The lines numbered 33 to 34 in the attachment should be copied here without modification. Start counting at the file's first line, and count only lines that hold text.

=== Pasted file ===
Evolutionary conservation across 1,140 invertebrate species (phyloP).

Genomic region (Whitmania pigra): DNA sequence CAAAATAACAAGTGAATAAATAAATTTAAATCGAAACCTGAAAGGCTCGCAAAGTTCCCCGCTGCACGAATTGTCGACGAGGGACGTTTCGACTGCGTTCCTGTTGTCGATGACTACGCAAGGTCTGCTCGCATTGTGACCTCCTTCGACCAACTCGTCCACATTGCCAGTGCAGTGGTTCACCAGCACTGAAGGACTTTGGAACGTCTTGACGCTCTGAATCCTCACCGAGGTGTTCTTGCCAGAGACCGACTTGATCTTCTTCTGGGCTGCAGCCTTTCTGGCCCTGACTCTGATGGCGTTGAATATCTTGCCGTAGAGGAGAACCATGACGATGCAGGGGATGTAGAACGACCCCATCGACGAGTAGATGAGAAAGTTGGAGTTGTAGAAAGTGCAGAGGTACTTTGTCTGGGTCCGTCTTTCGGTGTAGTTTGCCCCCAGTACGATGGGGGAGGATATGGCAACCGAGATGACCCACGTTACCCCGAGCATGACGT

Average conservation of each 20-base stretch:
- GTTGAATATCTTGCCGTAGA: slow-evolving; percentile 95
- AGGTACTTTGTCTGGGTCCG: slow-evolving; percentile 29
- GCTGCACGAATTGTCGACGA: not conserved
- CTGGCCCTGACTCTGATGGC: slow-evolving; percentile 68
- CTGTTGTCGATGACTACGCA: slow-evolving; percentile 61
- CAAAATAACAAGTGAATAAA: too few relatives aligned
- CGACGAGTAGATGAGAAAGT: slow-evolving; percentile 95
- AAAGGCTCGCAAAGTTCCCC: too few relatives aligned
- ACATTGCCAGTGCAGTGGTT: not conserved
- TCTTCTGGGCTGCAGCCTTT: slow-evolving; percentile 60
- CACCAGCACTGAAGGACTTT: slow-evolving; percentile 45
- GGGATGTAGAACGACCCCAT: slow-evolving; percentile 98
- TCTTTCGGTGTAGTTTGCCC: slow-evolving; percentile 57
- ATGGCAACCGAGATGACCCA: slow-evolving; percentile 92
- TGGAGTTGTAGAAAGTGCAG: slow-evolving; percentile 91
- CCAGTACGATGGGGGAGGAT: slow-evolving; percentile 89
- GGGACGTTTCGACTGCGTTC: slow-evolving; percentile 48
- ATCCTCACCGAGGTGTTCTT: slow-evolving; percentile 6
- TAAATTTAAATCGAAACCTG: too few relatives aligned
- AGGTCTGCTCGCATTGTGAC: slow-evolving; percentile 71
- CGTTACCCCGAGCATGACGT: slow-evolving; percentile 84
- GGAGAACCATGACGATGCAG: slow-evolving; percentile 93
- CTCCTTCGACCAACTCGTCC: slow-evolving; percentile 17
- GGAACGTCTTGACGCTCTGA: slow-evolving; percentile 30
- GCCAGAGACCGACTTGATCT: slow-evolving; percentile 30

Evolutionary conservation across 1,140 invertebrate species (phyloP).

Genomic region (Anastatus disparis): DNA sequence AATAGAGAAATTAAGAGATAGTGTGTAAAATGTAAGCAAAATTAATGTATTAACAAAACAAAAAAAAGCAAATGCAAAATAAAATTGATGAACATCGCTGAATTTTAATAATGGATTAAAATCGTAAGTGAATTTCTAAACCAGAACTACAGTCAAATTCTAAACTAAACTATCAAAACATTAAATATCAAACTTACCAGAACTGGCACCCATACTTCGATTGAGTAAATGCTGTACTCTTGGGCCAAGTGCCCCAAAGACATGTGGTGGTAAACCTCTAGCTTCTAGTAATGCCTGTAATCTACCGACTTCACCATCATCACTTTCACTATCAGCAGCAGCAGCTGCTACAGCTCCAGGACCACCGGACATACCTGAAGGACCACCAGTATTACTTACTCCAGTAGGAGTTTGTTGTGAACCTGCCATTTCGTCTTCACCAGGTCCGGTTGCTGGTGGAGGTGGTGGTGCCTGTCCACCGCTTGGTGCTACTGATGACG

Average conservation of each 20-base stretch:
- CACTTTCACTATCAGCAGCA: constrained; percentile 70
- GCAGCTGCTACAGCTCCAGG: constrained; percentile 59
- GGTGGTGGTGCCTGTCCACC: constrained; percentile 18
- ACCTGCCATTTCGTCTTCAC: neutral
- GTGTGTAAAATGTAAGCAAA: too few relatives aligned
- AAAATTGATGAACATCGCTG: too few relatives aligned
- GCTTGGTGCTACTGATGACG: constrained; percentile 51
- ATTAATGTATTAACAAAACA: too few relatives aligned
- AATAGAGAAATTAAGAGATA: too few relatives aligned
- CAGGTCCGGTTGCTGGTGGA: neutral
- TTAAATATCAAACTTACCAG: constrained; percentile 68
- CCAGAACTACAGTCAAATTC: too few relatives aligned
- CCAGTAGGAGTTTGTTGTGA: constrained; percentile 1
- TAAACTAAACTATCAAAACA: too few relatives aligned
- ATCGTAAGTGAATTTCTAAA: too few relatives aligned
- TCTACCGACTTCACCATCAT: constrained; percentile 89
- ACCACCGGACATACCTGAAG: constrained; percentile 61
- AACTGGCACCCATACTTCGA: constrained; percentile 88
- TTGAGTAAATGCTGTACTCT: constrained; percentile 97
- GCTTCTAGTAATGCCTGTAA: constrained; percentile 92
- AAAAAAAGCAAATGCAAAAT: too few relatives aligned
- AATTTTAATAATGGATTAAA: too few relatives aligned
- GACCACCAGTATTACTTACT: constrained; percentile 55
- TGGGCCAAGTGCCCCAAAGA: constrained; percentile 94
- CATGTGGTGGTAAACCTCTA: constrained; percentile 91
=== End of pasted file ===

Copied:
- GCAGCTGCTACAGCTCCAGG: constrained; percentile 59
- GGTGGTGGTGCCTGTCCACC: constrained; percentile 18